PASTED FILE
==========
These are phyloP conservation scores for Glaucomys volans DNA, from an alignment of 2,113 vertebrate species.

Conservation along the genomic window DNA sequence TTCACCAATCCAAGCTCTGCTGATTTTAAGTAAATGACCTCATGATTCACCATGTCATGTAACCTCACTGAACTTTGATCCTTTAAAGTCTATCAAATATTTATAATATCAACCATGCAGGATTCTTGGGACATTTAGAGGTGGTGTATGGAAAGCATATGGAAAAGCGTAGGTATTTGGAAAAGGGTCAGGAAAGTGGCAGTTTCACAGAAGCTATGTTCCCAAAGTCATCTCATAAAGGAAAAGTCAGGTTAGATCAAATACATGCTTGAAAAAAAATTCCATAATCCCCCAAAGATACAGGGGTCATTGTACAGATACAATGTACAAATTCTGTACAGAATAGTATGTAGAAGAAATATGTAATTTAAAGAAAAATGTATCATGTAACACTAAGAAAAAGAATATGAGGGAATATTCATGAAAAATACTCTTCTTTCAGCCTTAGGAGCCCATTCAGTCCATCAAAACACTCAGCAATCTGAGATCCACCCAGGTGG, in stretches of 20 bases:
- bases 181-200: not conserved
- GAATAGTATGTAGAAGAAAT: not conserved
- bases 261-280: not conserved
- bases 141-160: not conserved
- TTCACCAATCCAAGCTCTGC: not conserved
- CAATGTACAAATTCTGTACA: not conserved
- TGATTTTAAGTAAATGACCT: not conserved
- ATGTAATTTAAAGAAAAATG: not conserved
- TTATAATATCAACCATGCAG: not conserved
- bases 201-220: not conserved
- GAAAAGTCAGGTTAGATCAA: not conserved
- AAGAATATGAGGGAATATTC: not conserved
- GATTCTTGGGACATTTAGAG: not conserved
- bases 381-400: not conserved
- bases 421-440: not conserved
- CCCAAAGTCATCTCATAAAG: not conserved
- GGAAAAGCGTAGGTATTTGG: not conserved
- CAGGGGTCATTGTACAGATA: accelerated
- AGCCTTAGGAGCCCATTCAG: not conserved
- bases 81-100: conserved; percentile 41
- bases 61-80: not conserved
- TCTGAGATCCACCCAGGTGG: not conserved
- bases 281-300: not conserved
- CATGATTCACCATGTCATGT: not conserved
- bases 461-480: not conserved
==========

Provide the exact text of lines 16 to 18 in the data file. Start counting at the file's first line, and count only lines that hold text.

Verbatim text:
- bases 381-400: not conserved
- bases 421-440: not conserved
- CCCAAAGTCATCTCATAAAG: not conserved